Another type of known catheter is the single balloon biliary occlusion catheter which is the same as an ERCP catheter except that a balloon is positioned at the distal end. These catheters are used for extraction of common bile duct stones and for the infusion of radiopaque dye into the biliary tree when an incompetent sphincter at the ampulla of Vater prevents retention of the dye. Thus, single balloon biliary occlusion catheters are used for diagnositic purposes. They have proximal Luer locks, and therefore they can only be used with an endoscope left in place.

None of the catheters described can be used for injecting a dissolving agent selectively into the gallbladder or a localized region of the common bile duct while at the same time being capable of excluding bile from the treatment area. In view of promising results obtained from the use of MTBE to dissolve gallstones the need for such a catheter has increased.

It is therefore a principal object of the present invention to provide a catheter for use in delivering and applying a dissolving agent to gallstones while at the same time preventing the passage of bile into the treatment area.

Another object of the present invention is to provide a catheter which will prevent or decrease loss of any dissolving agent either up into the biliary tree or down into common bile duct and pancreas or gastrointestinal tract via the Amulla of Vater.

An additional object of the present invention is to provide a catheter which is effective in treating gallstones lodged in either the gallbladder or the common bile duct.

A further object of the invention is to provide a catheter for infusing an agent around gallstones in the biliary tree.

A still further object of the present invention is to provide a catheter for use in the treatment of gallstones which is simple in construction and therefore cheaply manufactured.

Yet another object of the present invention is to provide a catheter for use in the treatment of gallstones which may be easily used in a safe manner without surgery or percutaneous needle aspiration of the gallbladder and their attendant complications.

SUMMARY OF THE INVENTION

A double balloon multiple lumen nasobiliary occlusion cather according to the present invention includes two inflatable balloons positioned about the distal end of the catheter. The catheter comprises several lumens which are used for inflating and deflating the balloons, venting bile, aspirating bile from the treatment site, and infusing and aspirating the dissolution solution.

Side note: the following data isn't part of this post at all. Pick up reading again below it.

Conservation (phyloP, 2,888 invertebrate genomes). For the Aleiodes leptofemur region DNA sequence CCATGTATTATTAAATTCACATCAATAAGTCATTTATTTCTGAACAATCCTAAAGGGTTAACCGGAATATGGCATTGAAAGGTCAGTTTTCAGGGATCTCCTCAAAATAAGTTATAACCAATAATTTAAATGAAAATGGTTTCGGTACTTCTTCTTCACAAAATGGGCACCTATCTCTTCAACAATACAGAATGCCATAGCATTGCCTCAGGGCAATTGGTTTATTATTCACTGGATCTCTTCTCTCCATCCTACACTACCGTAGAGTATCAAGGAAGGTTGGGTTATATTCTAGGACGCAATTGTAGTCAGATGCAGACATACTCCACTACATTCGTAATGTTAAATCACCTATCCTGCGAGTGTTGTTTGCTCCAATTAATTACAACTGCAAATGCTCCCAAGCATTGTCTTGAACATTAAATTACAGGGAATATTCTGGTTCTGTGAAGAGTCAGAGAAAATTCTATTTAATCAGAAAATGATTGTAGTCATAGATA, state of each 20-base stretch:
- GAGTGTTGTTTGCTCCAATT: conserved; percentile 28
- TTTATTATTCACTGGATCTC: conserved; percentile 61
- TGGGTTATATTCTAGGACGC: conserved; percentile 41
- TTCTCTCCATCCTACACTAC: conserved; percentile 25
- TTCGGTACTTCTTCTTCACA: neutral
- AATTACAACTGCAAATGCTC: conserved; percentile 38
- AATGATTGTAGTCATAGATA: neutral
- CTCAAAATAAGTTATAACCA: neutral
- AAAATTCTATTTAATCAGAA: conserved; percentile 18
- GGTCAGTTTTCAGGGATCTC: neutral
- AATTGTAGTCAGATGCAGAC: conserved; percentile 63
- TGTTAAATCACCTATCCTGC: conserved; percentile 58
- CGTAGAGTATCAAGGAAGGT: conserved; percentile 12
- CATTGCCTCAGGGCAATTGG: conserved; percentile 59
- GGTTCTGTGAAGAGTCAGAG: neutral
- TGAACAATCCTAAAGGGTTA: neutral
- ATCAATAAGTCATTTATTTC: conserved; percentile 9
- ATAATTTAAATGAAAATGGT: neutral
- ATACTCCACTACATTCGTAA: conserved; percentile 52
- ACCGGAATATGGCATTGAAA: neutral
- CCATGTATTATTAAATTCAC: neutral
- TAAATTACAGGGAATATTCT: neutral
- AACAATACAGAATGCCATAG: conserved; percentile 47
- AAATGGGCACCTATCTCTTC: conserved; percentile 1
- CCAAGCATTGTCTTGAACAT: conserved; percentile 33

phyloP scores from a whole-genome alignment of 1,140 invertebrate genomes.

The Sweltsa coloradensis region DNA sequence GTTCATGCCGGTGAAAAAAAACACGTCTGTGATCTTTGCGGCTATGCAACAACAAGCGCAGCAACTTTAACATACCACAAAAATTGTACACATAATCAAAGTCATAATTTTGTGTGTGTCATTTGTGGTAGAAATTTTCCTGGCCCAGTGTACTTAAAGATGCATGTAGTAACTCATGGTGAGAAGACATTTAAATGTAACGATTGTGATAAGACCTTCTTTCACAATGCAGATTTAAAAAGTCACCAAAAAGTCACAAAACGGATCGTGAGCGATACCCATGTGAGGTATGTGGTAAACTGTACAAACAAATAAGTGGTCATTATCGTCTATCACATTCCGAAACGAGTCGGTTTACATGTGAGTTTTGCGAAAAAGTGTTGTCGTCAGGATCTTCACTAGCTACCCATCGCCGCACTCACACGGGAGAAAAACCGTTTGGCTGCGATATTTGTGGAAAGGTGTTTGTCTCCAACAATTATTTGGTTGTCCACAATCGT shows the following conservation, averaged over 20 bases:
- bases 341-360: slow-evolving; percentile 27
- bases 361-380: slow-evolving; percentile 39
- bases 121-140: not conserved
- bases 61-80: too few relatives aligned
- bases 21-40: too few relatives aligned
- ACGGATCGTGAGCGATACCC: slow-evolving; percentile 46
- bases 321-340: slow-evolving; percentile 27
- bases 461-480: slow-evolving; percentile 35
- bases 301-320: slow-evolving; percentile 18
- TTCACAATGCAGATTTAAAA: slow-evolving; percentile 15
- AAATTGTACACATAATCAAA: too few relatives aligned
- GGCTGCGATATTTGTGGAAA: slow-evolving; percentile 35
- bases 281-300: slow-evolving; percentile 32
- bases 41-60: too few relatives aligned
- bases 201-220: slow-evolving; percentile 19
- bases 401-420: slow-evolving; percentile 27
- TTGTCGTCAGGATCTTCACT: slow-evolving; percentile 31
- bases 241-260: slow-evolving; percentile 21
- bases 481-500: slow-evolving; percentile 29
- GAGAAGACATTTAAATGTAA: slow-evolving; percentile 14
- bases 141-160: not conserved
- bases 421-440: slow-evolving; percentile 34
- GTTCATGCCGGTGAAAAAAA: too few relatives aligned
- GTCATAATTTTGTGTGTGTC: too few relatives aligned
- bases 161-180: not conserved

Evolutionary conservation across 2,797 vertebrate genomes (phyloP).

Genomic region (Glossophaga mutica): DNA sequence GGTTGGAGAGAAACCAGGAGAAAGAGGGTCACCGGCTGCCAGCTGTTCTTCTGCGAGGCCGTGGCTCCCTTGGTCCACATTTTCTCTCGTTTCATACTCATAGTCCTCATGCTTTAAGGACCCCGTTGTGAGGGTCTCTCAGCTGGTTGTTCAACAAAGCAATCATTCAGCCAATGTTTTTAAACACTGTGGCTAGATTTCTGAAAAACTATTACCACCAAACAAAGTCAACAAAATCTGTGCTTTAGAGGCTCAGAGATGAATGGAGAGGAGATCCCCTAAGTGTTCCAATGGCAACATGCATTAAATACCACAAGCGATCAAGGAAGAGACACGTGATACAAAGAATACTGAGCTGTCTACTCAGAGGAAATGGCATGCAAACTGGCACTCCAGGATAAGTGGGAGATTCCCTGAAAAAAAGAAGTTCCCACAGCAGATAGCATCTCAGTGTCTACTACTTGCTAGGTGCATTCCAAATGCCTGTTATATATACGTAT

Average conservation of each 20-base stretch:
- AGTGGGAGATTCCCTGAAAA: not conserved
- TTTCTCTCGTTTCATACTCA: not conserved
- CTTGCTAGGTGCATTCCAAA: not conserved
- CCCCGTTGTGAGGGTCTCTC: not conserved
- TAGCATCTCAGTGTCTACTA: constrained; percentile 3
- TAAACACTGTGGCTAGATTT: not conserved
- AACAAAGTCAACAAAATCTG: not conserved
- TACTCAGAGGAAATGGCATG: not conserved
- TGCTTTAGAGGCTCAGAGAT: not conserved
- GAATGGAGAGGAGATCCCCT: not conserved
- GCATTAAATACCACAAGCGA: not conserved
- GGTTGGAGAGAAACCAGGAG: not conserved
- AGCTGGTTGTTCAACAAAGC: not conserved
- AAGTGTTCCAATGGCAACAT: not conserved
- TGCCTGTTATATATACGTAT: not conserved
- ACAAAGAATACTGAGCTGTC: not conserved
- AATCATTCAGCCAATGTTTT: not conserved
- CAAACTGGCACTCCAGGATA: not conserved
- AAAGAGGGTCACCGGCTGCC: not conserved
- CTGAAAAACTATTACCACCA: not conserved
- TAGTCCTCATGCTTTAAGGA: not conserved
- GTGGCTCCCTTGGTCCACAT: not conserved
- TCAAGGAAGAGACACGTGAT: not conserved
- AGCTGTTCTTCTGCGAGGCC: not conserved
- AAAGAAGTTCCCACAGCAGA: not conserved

When inflated, the balloons occlude the lumen of the bile duct at two points thereby creating a sealed space between the balloons into which a treatment solution may be infused. Since this space is sealed from the remaining biliary tree, the treatment solution will find access to the gallbladder and stones via the cystic duct with the exclusion of bile from the gallbladder fundus, or it will be confined in high concentration around bile duct gallstones located between the inflated balloons. While the treatment solution is applied to the gallstones, bile is excluded from the treatment site.

These and other objects and features of the present invention will become apparent from the following description which should be read in light of the accompanying drawings in which corresponding reference numerals identify corresponding parts throughout the several views.

BRIEF DESCRIPTION OF THE DRAWINGS

FIG. 1 is a sectional view of the double balloon multiple lumen bile exclusion catheter of the present invention;

FIG. 2 is a sectional view of an alternate embodiment of the double balloon multiple lumen catheter shown in FIG. 1;

FIG. 3 is a view of the double balloon multiple lumen catheter of FIG. 1 inserted into a human body to treat gallstones located in the gallbladder;

FIG. 4 is a view of the double balloon bile exclusion catheter of FIG. 1 inserted into a human body to treat gallstones lodged in the common bile duct.

DETAILED DESCRIPTION OF THE PREFERRED EMBODIMENT

The double balloon catheter 10 of the present invention shown in FIG. 1 includes a body portion 12 which extends from a proximal or external (outer) end 14 to a distal tip 16. Positioned at the distal end of the catheter are two balloons 18a, 18b which are inflatable to variable outer diameters. The two balloons may be of a type inflatable to a precisely controlled variable diameter, or the variable outer diameters may be obtained by using a series of catheters with balloons which are each inflatable to a series of fixed outer diameters.